The decision to withdraw makes it seem as if Trump isn’t a president in good faith with the best interests of the people at heart.
That Trump thinks he can renegotiate a “better deal” from outside of this framework is almost certainly fantasy. Over 190 nations are already signatories; they are not going to restart the process from scratch with Trump. Instead, they are going to move forward with the existing deal and modify it on their own terms in the future—without the U.S. or our interests at the table. Moreover, getting a “better deal” on a voluntary agreement makes little sense in concept.
Trump is trying to have the cake of shoring up his support among his core supporters while eating it too by appearing magnanimous enough to entertain future ideas and negotiations. He might be accomplishing the former; the latter is transparently disingenuous.
Trump further couched his decision in terms of American nationalism and economic benefit. The “America first” argument fails under the false belief that the global economy is a zero-sum game. That is, if the U.S. is to win, China and the EU must lose. This is not only false, but isolating the U.S. from those markets by withdrawing from the agreement could cost us dearly. Similarly, the idea that the U.S. economy will grow and even outperform by abjuring innovation and clinging to the energies and technologies of the past would be laughable if not so potentially destructive. Destructive to what? A primary consequence could be erosion of American competitiveness in the world economy.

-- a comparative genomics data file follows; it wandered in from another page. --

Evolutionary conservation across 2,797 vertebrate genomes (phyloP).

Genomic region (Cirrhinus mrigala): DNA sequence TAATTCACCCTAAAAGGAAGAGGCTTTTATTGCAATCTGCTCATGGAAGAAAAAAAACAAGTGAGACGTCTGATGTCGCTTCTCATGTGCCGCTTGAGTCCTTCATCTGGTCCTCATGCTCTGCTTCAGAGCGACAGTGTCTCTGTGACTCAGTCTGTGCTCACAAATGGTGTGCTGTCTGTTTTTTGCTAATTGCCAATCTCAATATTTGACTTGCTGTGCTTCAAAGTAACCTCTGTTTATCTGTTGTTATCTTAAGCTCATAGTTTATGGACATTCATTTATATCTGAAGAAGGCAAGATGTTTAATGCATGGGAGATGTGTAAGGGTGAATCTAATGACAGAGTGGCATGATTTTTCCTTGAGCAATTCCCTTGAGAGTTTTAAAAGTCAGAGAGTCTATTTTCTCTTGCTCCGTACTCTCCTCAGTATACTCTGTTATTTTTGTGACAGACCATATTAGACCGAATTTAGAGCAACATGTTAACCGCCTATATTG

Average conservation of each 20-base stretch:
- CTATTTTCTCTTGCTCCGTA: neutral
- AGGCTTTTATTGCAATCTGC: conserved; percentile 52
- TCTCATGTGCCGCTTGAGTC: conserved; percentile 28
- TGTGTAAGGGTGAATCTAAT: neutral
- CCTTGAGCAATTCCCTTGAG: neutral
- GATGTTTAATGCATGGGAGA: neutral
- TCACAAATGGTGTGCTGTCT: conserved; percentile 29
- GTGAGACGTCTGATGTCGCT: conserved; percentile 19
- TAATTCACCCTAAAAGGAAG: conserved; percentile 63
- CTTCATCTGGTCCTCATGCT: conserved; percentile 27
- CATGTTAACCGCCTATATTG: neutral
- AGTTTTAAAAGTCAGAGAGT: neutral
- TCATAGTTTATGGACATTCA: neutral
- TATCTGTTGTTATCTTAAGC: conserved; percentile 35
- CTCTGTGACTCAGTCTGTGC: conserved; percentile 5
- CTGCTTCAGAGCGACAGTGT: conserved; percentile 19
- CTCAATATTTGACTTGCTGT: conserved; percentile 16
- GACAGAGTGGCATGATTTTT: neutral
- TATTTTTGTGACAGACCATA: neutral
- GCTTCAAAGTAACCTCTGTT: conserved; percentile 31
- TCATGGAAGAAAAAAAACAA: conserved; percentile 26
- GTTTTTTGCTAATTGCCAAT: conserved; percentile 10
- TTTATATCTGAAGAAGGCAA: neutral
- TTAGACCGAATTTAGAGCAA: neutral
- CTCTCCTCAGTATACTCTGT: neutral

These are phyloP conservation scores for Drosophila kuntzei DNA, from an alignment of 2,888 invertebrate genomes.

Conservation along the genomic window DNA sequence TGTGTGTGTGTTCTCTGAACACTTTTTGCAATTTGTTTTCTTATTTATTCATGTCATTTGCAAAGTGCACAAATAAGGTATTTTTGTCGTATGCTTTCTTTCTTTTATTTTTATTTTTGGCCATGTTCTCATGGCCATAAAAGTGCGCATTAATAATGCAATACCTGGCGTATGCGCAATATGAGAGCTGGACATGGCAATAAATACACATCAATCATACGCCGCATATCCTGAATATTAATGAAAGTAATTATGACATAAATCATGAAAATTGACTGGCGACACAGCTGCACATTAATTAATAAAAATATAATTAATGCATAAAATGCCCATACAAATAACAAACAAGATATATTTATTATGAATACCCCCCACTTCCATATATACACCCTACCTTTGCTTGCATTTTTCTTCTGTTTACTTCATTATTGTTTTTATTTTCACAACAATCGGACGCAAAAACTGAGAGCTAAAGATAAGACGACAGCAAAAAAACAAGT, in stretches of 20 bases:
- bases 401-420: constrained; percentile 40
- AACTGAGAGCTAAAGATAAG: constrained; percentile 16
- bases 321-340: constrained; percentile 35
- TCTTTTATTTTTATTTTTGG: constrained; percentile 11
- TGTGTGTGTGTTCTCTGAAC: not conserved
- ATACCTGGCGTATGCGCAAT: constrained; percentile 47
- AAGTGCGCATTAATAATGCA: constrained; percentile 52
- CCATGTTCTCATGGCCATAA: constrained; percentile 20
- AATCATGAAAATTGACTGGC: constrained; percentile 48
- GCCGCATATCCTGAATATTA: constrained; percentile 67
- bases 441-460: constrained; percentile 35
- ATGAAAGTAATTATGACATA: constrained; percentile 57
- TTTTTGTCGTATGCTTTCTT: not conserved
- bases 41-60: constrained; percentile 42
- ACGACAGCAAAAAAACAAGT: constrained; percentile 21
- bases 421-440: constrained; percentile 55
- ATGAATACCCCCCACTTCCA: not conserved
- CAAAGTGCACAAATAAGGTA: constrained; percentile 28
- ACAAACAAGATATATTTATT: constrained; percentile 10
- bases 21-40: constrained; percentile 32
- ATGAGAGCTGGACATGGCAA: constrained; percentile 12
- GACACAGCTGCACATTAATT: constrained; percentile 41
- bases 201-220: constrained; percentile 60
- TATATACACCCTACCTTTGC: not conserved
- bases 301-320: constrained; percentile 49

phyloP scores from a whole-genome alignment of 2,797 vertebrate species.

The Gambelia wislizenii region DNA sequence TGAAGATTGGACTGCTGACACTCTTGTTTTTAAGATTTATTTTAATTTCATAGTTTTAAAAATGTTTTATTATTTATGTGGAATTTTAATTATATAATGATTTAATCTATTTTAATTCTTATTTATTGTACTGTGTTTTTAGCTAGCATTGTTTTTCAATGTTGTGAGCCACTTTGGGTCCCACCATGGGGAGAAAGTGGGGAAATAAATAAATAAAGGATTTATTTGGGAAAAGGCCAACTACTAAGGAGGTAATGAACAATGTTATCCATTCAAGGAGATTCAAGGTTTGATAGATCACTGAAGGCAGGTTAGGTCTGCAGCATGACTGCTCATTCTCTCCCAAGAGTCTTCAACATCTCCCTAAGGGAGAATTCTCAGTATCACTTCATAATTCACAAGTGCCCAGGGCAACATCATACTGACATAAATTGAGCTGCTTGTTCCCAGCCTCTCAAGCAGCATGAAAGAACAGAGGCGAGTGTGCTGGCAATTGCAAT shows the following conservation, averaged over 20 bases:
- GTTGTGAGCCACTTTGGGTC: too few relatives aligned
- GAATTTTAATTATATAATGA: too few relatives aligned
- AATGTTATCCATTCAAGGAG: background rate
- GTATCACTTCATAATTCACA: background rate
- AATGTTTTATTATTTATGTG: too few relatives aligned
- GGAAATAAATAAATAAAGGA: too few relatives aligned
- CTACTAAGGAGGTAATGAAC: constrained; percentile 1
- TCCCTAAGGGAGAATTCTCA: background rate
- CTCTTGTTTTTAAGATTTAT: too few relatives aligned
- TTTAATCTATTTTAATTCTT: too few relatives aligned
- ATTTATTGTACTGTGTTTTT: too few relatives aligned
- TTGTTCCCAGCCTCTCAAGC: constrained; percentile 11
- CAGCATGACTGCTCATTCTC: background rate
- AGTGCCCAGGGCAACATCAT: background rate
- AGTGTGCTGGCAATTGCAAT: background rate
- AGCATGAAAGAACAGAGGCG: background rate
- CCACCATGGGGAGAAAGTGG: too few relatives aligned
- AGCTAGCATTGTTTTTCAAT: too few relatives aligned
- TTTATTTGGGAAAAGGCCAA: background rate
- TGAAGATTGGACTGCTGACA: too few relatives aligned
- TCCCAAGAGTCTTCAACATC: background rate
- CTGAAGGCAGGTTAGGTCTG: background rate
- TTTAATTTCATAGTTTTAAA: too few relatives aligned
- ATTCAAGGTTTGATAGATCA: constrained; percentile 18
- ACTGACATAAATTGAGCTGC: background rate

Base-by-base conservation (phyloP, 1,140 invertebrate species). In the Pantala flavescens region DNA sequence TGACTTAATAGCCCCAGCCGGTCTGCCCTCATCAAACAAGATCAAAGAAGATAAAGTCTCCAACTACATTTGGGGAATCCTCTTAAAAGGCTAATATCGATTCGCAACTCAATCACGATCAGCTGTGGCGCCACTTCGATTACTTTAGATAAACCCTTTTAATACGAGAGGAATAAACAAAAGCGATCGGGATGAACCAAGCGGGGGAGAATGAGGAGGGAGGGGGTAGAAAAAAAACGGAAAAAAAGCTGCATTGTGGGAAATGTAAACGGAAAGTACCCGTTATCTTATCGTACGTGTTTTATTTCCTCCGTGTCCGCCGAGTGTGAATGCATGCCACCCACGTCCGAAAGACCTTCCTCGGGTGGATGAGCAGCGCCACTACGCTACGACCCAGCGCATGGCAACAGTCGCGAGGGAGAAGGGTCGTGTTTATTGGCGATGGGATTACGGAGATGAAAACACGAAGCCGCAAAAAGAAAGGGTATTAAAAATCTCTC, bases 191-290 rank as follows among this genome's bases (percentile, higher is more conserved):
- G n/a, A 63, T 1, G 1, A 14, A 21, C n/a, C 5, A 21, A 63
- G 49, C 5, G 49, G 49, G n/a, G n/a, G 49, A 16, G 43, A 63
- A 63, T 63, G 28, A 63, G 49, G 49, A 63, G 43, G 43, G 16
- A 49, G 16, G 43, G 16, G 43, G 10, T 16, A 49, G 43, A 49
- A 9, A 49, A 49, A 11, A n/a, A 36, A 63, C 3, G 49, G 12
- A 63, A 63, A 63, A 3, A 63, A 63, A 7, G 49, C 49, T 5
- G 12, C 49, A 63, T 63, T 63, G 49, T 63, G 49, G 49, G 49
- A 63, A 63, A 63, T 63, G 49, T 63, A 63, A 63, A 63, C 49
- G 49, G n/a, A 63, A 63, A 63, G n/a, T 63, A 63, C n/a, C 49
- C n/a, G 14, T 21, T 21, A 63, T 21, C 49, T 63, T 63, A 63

As Varun Sivaram and Sagatom Saha argue in Foreign Affairs, “Without strong government support for energy innovation, the United States will fall further behind in the global race to command the industries of the future, from next-generation batteries to meltdown-proof nuclear reactors. China already dominates the production of existing clean energy technologies, and it is ramping up its investments in new ones in order to extend its lead for decades. The United States cannot afford to move in the opposite direction.” This is important. It’s not surprising to see large numbers of business, political and cultural leaders strongly criticizing the withdrawal and Trump himself.
Exiting Paris means the U.S. is ceding leadership in economic development and job and wealth creation to the rest of the world.